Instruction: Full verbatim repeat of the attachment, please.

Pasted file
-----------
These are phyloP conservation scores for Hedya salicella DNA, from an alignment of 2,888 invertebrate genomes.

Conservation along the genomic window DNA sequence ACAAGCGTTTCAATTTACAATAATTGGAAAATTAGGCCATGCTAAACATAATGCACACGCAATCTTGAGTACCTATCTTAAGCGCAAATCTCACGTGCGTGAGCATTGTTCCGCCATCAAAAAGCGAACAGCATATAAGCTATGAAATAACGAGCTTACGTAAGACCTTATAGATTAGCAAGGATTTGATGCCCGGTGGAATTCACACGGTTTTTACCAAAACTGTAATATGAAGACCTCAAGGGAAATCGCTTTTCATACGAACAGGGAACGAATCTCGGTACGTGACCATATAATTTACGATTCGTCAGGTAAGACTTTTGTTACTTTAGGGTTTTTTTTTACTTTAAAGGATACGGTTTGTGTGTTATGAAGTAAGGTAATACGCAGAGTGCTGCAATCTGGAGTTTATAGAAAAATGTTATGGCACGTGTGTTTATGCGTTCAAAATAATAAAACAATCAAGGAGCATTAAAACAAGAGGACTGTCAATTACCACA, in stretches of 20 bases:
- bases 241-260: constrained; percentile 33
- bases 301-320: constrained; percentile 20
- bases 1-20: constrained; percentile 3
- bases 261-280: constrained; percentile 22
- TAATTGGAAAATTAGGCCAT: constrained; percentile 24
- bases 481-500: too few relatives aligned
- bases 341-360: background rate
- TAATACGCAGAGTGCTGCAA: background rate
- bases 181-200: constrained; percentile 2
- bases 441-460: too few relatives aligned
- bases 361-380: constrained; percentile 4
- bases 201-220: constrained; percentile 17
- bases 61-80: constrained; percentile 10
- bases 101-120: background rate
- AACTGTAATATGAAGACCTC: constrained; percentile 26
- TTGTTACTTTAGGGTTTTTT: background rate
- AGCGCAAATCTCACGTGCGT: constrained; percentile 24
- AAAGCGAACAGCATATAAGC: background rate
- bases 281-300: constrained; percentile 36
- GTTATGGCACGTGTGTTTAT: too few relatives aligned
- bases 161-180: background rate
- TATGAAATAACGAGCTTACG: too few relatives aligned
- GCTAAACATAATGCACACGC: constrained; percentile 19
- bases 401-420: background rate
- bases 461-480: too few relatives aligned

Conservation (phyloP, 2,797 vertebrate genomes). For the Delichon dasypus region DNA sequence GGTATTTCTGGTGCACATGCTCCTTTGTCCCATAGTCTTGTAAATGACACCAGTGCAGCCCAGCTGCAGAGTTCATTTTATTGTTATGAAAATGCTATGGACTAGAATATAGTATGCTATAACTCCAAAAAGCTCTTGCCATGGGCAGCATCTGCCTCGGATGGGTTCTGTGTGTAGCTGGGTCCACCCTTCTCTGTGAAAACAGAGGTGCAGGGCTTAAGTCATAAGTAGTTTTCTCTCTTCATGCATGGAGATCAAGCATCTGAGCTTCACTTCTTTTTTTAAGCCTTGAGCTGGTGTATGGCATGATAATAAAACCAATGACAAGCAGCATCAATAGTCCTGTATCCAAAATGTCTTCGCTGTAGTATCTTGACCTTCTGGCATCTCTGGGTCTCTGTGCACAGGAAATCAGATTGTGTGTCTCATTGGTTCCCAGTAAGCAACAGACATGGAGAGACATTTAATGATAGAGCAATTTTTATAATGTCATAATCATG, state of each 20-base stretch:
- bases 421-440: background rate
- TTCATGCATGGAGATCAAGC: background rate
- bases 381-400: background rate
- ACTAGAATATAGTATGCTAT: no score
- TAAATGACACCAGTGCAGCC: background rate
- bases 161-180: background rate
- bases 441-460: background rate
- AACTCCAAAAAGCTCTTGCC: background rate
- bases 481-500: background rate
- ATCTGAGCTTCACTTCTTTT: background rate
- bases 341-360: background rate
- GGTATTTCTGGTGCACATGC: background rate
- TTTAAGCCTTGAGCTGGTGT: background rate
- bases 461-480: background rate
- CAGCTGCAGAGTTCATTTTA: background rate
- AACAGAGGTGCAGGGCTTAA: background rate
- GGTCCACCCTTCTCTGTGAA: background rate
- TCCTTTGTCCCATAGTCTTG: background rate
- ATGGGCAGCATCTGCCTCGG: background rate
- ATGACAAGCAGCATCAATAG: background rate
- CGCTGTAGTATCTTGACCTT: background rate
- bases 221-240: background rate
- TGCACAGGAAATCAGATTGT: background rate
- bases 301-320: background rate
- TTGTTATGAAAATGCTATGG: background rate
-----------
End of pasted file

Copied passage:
These are phyloP conservation scores for Hedya salicella DNA, from an alignment of 2,888 invertebrate genomes.

Conservation along the genomic window DNA sequence ACAAGCGTTTCAATTTACAATAATTGGAAAATTAGGCCATGCTAAACATAATGCACACGCAATCTTGAGTACCTATCTTAAGCGCAAATCTCACGTGCGTGAGCATTGTTCCGCCATCAAAAAGCGAACAGCATATAAGCTATGAAATAACGAGCTTACGTAAGACCTTATAGATTAGCAAGGATTTGATGCCCGGTGGAATTCACACGGTTTTTACCAAAACTGTAATATGAAGACCTCAAGGGAAATCGCTTTTCATACGAACAGGGAACGAATCTCGGTACGTGACCATATAATTTACGATTCGTCAGGTAAGACTTTTGTTACTTTAGGGTTTTTTTTTACTTTAAAGGATACGGTTTGTGTGTTATGAAGTAAGGTAATACGCAGAGTGCTGCAATCTGGAGTTTATAGAAAAATGTTATGGCACGTGTGTTTATGCGTTCAAAATAATAAAACAATCAAGGAGCATTAAAACAAGAGGACTGTCAATTACCACA, in stretches of 20 bases:
- bases 241-260: constrained; percentile 33
- bases 301-320: constrained; percentile 20
- bases 1-20: constrained; percentile 3
- bases 261-280: constrained; percentile 22
- TAATTGGAAAATTAGGCCAT: constrained; percentile 24
- bases 481-500: too few relatives aligned
- bases 341-360: background rate
- TAATACGCAGAGTGCTGCAA: background rate
- bases 181-200: constrained; percentile 2
- bases 441-460: too few relatives aligned
- bases 361-380: constrained; percentile 4
- bases 201-220: constrained; percentile 17
- bases 61-80: constrained; percentile 10
- bases 101-120: background rate
- AACTGTAATATGAAGACCTC: constrained; percentile 26
- TTGTTACTTTAGGGTTTTTT: background rate
- AGCGCAAATCTCACGTGCGT: constrained; percentile 24
- AAAGCGAACAGCATATAAGC: background rate
- bases 281-300: constrained; percentile 36
- GTTATGGCACGTGTGTTTAT: too few relatives aligned
- bases 161-180: background rate
- TATGAAATAACGAGCTTACG: too few relatives aligned
- GCTAAACATAATGCACACGC: constrained; percentile 19
- bases 401-420: background rate
- bases 461-480: too few relatives aligned

Conservation (phyloP, 2,797 vertebrate genomes). For the Delichon dasypus region DNA sequence GGTATTTCTGGTGCACATGCTCCTTTGTCCCATAGTCTTGTAAATGACACCAGTGCAGCCCAGCTGCAGAGTTCATTTTATTGTTATGAAAATGCTATGGACTAGAATATAGTATGCTATAACTCCAAAAAGCTCTTGCCATGGGCAGCATCTGCCTCGGATGGGTTCTGTGTGTAGCTGGGTCCACCCTTCTCTGTGAAAACAGAGGTGCAGGGCTTAAGTCATAAGTAGTTTTCTCTCTTCATGCATGGAGATCAAGCATCTGAGCTTCACTTCTTTTTTTAAGCCTTGAGCTGGTGTATGGCATGATAATAAAACCAATGACAAGCAGCATCAATAGTCCTGTATCCAAAATGTCTTCGCTGTAGTATCTTGACCTTCTGGCATCTCTGGGTCTCTGTGCACAGGAAATCAGATTGTGTGTCTCATTGGTTCCCAGTAAGCAACAGACATGGAGAGACATTTAATGATAGAGCAATTTTTATAATGTCATAATCATG, state of each 20-base stretch:
- bases 421-440: background rate
- TTCATGCATGGAGATCAAGC: background rate
- bases 381-400: background rate
- ACTAGAATATAGTATGCTAT: no score
- TAAATGACACCAGTGCAGCC: background rate
- bases 161-180: background rate
- bases 441-460: background rate
- AACTCCAAAAAGCTCTTGCC: background rate
- bases 481-500: background rate
- ATCTGAGCTTCACTTCTTTT: background rate
- bases 341-360: background rate
- GGTATTTCTGGTGCACATGC: background rate
- TTTAAGCCTTGAGCTGGTGT: background rate
- bases 461-480: background rate
- CAGCTGCAGAGTTCATTTTA: background rate
- AACAGAGGTGCAGGGCTTAA: background rate
- GGTCCACCCTTCTCTGTGAA: background rate
- TCCTTTGTCCCATAGTCTTG: background rate
- ATGGGCAGCATCTGCCTCGG: background rate
- ATGACAAGCAGCATCAATAG: background rate
- CGCTGTAGTATCTTGACCTT: background rate
- bases 221-240: background rate
- TGCACAGGAAATCAGATTGT: background rate
- bases 301-320: background rate
- TTGTTATGAAAATGCTATGG: background rate